Why are we afraid of seeing fair play?

Give the British establishment an idea which is proved to be
effective, and what does it do? Timidly imposes the least effective
part – and then expresses surprise at the unsatisfactory

In this case, it is the use of “fair play” parenting plans plus
mediation to reduce the number of protracted and bloody court
battles between couples over child contact.

The scheme has worked well in Florida’s family courts – not least
because it has triggered a cultural change. An appearance in court
is a last resort. Instead, parents are firmly and speedily steered
towards ancillary help. Unless an adult or children are at risk,
the norm is for a non-resident parent to have contacted at least
one evening a week and alternate weekends. Child support is
expected on pain of imprisonment. Mothers or fathers who refuse to
comply with the agreement face penalties that eventually may put
them in jail.

Mediation is used to help refine the agreement, not argue about
whether access should be permitted in the first place. Also, the
adults are required to go to parenting classes to encourage them to
stop behaving like children when their offspring move from one
house to the other. Dud dads and mums with addiction problems are
propelled into programmes to help them back on track. Jobs are
found for the unemployed. In short, this is a holistic approach
enforced on parents to ensure that after a couple separates, for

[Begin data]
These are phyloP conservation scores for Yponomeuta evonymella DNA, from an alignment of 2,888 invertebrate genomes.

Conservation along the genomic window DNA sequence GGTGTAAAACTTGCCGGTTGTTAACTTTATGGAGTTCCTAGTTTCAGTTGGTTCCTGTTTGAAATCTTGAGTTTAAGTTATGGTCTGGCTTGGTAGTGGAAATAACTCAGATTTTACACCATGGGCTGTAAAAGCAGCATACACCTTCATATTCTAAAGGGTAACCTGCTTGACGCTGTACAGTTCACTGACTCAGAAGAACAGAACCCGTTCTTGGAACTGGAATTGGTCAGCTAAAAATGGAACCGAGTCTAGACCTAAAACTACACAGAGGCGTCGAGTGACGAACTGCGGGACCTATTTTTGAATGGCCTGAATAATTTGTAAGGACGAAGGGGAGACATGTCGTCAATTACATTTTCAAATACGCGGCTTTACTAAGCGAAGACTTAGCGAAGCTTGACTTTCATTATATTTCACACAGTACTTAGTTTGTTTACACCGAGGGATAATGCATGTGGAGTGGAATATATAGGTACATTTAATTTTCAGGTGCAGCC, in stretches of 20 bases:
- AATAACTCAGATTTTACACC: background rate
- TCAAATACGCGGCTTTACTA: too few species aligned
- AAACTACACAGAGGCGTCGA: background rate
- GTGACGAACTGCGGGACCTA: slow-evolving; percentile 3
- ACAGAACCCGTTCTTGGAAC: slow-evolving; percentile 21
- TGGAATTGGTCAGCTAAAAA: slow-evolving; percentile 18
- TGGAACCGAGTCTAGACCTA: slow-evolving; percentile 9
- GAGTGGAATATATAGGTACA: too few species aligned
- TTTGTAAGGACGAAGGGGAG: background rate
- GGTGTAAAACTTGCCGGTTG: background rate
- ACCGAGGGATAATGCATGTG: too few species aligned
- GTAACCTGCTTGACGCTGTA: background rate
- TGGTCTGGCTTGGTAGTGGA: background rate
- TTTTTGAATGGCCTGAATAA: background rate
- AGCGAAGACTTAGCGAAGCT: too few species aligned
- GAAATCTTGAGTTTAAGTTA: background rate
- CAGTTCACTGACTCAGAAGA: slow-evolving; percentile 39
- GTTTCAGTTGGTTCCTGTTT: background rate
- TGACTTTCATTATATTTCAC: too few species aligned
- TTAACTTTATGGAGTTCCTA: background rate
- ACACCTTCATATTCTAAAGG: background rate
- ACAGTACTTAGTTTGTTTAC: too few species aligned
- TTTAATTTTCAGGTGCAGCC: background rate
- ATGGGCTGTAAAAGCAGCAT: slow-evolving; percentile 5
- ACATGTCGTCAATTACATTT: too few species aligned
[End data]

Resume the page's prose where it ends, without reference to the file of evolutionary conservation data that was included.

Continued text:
the sake of the child, the family continues.

After a painfully long period of consultation, what do we have
here? A pussyfooting voluntary exercise which, far from achieving
the profound psychological change that is required, will simply
widen the chasm between warring parents.

The Department for Education and Skills is overseeing three pilot
projects. It is difficult to see why the intransigent will
co-operate simply because children’s minister Margaret Hodge has
invited them to do so.

This could have been the tipping point – a scheme with teeth that
sharply reminds couples that the child comes first. Instead, yet
again, the ministerial fear of being accused of interfering in the
private lives of families means the rock of reform, so near the
brow of the hill, has rolled back, squashing the spirit of
thousands of children.

In Florida the scheme is labelled “therapeutic justice”. In its
gutless application here, it will be neither therapeutic nor just –
simply a waste of money.

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